Notes and Editorial Reviews
Paul Schoenfield (b. 1947) writes music that is easily grasped but not easily forgotten. A quote from the booklet note states that his works “do for Hassidic music what Astor Piazzolla did for the Argentine tango.” If what is meant by this is that Schoenfield’s music is animated by a strong rhythmic component informed by certain Klezmer-like dance elements, I guess I would go along with the characterization. But there is nothing dance-like about the extraordinarily sorrowful and moving “Soliloquy” of the Viola Concerto. Here is a major new concerted work for viola and orchestra (and how many of them are there?) that is sure to be snapped up by every viola player of note. The piece was written in 1997–98 expressly for Robert Vernon,
concertmaster of the Cleveland Orchestra, who gave its premiere performance in 1998, and who plays it here on this CD. Clearly, the work has it origins in Israeli and Eastern European folk song and dance, as well as Hassidic liturgical sources. This is especially evident in the last movement, titled “King David Dancing before the Ark,” a kind of Jewish saltarello, but the overall impression of this concerto is not of a lightweight, pops-concert piece. I believe it is an important new contribution to the viola literature. Vernon is in top form.
The Four Motets, each indicated only by a tempo marking, are settings of four of the seven verses from Psalm 86: “Incline Your ear, O Lord, answer me, for I am poor and needy.” These may be the most beautiful pieces William Byrd ever wrote. I jest of course, but the writing bears a strong resemblance to the Church style of Byrd and Tallis, with just enough 20th-century “irregularities” in voice leading and harmonic progression thrown in to assure you that you haven’t entered a time-warp. Benjamin Britten was quite masterful at writing this type of choral music too.
Schoenfield’s opera, The Merchant and the Pauper, is based on a tale by the great 18th-century Hassidic Rabbi, Reb Nahman. As usual, Neil Levin, author of the encyclopedic notes, and artistic director behind the Milken Archive of American Jewish Music project, goes on for pages of microscopic-print about who Reb Nahman was and the role he played in the evolving Jewish mythology and mysticism that are central to the Hassidic movement. Suffice it here to say that he was a highly controversial figure, as were many of his tales that—through allegory, riddles, and symbolism—drew many fervent believers. The plot of the Merchant and the Pauper presents an original twist on a familiar theme. The Pauper’s wife is kidnapped, but safely returned by the Merchant. The wives of both Pauper and Merchant give birth, the former to a daughter, the latter to a son. In gratitude to the Merchant for the rescue of his wife, the Pauper promises his newborn daughter’s hand in marriage to the Merchant’s son. Meanwhile, as the daughter blossoms into womanhood, her beauty increases, as do the Pauper’s wealth and fortunes. Soon, power and greed corrupt the Pauper, who now no longer wishes his daughter to marry the Merchant’s son. To prevent the marriage, he goes to great lengths to ruin the Merchant, and eventually to have the Merchant’s son abducted, put into a sack, and thrown into the sea (shades of Rigoletto). But this story has a happy ending for all except the Pauper. The son escapes, to be reunited with the Merchant’s daughter in “everlasting joy” (right!), and through the magic of fantasy the Pauper is once again returned to “pauperdom” and the Merchant to “merchanthood.” The story is no sillier than many an opera libretto. What matters is the music. On that score, I can say that even in these relatively short chunks excerpted from act II Schoenfield demonstrates a real flair for the stage and dramatic writing. There is some gorgeous music here, and all of the participants are excellent.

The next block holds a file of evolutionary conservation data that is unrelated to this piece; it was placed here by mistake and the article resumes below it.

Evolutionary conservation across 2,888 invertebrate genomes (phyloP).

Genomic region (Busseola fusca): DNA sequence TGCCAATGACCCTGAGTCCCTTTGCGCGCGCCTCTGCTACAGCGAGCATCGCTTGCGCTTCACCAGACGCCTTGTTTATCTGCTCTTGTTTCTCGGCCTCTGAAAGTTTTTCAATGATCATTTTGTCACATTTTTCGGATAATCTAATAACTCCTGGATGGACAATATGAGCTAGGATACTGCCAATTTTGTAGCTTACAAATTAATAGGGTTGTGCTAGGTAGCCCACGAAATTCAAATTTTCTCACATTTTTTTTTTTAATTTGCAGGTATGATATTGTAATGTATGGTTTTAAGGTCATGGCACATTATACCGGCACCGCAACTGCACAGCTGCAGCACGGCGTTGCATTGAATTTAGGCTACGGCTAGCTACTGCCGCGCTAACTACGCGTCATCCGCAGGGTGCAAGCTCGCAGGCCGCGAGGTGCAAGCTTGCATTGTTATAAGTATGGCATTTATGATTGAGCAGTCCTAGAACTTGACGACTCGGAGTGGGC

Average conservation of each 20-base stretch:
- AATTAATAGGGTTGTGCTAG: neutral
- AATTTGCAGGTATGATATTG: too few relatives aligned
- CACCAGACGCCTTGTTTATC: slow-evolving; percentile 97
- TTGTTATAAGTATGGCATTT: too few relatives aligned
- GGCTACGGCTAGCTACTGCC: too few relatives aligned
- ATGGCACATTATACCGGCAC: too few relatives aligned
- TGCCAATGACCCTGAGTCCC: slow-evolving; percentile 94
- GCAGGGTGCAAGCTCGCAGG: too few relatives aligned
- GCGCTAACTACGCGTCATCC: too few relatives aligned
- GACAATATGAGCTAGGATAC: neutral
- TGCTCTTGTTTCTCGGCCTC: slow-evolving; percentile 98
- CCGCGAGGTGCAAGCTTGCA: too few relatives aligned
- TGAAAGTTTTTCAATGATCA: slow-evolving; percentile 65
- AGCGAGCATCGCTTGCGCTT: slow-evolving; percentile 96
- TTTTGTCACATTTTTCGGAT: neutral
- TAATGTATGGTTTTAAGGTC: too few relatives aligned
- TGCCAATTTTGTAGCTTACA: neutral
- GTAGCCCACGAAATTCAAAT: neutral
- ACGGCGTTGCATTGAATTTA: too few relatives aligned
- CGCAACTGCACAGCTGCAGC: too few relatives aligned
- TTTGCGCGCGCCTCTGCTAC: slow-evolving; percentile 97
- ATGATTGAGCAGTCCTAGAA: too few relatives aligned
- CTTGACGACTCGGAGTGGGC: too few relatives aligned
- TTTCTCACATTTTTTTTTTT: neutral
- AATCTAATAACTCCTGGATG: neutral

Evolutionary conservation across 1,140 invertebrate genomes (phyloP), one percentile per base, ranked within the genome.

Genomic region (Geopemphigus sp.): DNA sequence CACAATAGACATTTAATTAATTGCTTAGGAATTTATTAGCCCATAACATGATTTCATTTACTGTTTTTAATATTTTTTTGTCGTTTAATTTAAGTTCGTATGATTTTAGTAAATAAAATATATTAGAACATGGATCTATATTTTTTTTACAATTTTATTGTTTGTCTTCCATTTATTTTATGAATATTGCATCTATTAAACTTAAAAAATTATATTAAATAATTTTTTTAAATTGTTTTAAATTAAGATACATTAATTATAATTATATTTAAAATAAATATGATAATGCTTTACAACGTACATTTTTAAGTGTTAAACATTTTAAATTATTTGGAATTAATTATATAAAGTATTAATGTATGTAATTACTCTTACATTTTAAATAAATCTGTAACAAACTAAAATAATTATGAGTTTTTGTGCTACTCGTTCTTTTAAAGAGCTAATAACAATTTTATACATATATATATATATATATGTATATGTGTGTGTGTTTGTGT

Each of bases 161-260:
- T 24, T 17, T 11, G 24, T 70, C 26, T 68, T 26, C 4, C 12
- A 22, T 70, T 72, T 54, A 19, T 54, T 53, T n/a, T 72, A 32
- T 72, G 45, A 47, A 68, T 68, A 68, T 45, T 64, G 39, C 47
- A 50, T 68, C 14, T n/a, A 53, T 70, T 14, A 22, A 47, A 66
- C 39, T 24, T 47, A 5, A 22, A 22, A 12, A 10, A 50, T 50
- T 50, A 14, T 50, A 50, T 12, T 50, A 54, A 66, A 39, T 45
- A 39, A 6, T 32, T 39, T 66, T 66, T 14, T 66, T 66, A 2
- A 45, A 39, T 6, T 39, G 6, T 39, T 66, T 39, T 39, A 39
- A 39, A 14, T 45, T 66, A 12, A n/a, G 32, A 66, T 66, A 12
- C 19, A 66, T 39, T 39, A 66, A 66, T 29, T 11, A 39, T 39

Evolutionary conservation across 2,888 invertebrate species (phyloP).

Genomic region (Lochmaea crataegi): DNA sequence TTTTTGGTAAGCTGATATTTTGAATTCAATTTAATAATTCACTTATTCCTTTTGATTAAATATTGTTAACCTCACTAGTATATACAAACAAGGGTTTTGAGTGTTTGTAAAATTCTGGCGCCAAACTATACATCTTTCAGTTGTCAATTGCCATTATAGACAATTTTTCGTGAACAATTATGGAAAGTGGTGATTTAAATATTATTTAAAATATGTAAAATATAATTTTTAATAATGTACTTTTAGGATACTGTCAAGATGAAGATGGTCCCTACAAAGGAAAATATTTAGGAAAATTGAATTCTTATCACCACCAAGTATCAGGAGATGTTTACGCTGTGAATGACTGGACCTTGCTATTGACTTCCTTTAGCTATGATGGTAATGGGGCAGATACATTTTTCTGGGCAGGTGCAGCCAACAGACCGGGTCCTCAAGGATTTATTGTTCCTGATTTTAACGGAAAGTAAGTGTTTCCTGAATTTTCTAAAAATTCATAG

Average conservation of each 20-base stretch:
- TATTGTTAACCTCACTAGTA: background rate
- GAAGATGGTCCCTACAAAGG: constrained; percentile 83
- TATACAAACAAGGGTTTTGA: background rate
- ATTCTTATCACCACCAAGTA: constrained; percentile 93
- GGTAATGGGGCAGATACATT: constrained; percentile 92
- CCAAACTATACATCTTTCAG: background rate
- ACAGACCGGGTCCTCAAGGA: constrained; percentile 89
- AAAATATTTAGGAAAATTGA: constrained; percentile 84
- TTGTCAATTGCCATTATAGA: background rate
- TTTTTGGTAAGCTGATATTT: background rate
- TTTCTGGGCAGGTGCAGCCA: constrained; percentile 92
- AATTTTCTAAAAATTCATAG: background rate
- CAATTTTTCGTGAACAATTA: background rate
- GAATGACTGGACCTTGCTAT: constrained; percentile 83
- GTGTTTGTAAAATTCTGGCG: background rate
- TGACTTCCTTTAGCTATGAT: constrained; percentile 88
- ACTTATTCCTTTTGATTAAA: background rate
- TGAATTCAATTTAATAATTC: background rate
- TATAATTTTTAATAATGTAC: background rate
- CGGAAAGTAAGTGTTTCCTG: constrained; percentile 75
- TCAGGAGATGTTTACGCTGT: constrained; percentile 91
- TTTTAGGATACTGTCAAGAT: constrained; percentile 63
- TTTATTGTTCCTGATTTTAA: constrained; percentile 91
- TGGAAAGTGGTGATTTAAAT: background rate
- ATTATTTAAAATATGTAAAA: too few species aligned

Another winner from this tremendously important project. I recommend it enthusiastically.
Jerry Dubins, FANFARE Read less
Works on This Recording
Concerto for Viola by Paul Schoenfield
Robert Vernon (Viola)
Berlin Radio Symphony Orchestra
Period: 20th Century
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